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On Immigration and Economic Growth

This country will exit its current existential funk only once the economy is creating tens of thousands of jobs per month. While a few large companies can easily cover that for a few months, it is the creation of new companies–the entrepreneurial spirit–which will really create jobs in the coming years. Unfortunately, many entrepreneurs are also immigrants, and immigrants are not exactly encouraged to come to the United States:

Overall, some of the country’s highest rates of entrepreneurship are found among immigrants from the Middle East, Cuba, South Korea and countries of the former Soviet Union. These recent arrivals regularly build new businesses — from street-level bodegas to the most sophisticated technology firms.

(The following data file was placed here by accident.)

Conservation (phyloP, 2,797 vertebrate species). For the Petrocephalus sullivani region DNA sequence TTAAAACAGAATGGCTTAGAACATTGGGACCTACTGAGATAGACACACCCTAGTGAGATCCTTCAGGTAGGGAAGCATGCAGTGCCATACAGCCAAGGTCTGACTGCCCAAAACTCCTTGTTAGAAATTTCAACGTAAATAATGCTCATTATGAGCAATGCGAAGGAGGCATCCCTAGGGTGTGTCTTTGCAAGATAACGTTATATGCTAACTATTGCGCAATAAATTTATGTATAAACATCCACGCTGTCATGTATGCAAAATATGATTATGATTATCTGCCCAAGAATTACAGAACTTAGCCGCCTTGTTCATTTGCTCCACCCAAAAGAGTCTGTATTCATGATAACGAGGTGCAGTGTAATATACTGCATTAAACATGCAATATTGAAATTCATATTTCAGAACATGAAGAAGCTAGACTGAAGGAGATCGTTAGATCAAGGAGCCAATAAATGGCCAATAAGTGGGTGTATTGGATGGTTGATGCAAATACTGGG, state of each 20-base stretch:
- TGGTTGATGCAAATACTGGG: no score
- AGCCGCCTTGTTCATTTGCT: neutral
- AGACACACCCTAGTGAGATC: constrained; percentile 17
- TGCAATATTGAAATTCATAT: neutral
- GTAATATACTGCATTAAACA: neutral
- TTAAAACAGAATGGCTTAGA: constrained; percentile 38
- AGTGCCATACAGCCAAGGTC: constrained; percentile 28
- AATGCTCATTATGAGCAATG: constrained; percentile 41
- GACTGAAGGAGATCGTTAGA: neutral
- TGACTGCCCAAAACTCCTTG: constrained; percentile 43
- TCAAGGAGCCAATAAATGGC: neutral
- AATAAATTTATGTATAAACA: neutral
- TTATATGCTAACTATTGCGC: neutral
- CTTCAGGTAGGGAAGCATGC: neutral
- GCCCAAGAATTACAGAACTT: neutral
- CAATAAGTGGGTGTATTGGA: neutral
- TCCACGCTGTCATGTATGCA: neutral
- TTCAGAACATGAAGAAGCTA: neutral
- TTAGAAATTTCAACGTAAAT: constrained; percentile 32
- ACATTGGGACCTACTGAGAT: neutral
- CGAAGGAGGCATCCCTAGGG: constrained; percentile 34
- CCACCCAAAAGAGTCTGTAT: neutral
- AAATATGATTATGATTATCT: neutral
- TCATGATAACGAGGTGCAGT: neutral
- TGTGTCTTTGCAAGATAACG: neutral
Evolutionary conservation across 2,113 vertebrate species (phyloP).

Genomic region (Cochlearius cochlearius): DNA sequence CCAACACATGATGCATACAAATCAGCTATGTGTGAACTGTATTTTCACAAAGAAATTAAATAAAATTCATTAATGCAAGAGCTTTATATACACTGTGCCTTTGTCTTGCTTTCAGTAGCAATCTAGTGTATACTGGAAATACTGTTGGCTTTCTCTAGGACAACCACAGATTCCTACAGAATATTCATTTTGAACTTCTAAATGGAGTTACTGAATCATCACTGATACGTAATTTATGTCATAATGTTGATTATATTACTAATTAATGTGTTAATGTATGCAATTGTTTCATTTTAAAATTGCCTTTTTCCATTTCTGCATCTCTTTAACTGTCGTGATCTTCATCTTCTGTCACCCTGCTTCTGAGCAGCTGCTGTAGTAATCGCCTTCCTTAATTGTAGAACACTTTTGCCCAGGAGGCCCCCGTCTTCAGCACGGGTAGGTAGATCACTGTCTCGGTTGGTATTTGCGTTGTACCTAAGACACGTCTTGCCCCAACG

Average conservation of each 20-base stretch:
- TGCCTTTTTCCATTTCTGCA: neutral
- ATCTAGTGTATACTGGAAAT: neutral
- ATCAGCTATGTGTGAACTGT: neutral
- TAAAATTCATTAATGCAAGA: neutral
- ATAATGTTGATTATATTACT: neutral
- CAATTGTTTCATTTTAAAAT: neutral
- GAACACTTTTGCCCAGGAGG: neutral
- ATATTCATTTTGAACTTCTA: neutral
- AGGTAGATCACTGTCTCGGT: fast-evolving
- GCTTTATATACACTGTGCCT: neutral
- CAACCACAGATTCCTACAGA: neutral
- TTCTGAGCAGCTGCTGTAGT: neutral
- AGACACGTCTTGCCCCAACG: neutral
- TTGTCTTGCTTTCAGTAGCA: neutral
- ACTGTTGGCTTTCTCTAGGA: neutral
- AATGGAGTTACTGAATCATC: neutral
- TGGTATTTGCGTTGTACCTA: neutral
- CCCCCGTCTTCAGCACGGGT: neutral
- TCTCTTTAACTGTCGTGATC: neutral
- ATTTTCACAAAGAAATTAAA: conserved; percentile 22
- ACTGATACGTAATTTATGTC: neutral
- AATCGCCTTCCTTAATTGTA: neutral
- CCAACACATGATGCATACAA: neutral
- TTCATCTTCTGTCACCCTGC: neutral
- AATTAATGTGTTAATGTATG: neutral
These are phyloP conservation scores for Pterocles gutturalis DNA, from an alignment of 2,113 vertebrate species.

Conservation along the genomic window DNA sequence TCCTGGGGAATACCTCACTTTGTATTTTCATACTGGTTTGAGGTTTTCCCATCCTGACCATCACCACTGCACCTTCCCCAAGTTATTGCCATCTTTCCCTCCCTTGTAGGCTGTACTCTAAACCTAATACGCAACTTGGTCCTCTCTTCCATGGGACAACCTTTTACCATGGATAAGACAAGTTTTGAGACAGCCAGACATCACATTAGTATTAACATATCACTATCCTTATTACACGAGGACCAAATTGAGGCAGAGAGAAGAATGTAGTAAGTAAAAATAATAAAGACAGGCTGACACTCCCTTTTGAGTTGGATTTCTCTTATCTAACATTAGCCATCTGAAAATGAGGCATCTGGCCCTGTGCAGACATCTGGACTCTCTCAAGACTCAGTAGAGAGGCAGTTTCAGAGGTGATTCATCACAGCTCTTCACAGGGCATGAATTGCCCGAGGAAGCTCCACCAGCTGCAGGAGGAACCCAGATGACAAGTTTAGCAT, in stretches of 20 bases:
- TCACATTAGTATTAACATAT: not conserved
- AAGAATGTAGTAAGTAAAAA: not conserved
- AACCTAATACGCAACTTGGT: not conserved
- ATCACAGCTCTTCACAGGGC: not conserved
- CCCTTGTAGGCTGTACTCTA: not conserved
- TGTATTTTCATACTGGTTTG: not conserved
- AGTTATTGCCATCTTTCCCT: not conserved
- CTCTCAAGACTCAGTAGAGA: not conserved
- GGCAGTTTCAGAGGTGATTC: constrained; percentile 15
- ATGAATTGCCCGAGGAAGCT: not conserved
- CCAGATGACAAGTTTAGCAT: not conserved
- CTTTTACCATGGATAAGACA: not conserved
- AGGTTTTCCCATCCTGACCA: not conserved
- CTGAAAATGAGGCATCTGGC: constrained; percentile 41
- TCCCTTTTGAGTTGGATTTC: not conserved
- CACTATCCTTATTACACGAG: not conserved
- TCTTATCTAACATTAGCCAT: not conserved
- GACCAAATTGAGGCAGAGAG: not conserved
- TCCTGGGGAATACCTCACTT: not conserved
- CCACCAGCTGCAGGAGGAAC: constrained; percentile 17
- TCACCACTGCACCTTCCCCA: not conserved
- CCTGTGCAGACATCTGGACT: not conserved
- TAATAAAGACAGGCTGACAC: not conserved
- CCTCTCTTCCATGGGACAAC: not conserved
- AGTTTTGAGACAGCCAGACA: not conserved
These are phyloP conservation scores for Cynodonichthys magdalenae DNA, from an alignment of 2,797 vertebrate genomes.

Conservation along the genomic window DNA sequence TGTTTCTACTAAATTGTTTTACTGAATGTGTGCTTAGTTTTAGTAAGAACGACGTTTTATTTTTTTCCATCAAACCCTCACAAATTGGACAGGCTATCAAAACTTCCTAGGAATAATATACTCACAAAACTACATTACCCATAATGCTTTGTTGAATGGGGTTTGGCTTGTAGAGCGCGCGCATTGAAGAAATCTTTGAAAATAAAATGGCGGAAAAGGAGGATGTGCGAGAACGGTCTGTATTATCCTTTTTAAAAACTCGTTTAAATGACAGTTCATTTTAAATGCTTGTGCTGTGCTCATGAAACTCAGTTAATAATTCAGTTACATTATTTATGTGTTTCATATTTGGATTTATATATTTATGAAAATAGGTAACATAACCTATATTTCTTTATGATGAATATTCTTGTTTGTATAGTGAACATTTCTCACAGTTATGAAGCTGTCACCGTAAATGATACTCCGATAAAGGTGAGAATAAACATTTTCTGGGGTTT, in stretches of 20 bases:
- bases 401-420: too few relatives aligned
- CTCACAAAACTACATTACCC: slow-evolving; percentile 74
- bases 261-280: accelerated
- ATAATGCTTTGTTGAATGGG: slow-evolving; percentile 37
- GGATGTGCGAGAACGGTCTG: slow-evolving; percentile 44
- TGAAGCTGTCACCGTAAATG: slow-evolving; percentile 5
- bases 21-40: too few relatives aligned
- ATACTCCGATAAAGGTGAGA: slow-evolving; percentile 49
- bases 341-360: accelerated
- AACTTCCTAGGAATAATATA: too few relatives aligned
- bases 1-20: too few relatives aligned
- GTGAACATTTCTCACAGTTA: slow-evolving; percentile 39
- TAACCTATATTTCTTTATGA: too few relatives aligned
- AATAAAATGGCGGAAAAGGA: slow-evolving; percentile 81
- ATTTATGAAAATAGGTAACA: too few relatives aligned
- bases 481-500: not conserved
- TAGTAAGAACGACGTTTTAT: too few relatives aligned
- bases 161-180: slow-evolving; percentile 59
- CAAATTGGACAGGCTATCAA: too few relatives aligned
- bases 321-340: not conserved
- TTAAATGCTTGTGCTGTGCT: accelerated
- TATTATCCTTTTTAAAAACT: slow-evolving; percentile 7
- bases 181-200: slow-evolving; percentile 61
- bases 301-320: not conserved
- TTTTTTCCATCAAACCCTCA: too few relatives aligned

Immigrants started one-quarter of all venture-backed public companies between 1990 and 2005. In addition, large U.S. firms are increasingly led by executives with roots in foreign countries, including 14 CEOs of the 2007 Fortune 100.

A good proxy for predicting the future performance of the US economy would be to see how seriously comprehensive immigration reform is taken by Congress.

Venture capitalists have an obvious interest in this effort; here is a particularly interesting take on the issue from the VC Fred Wilson.

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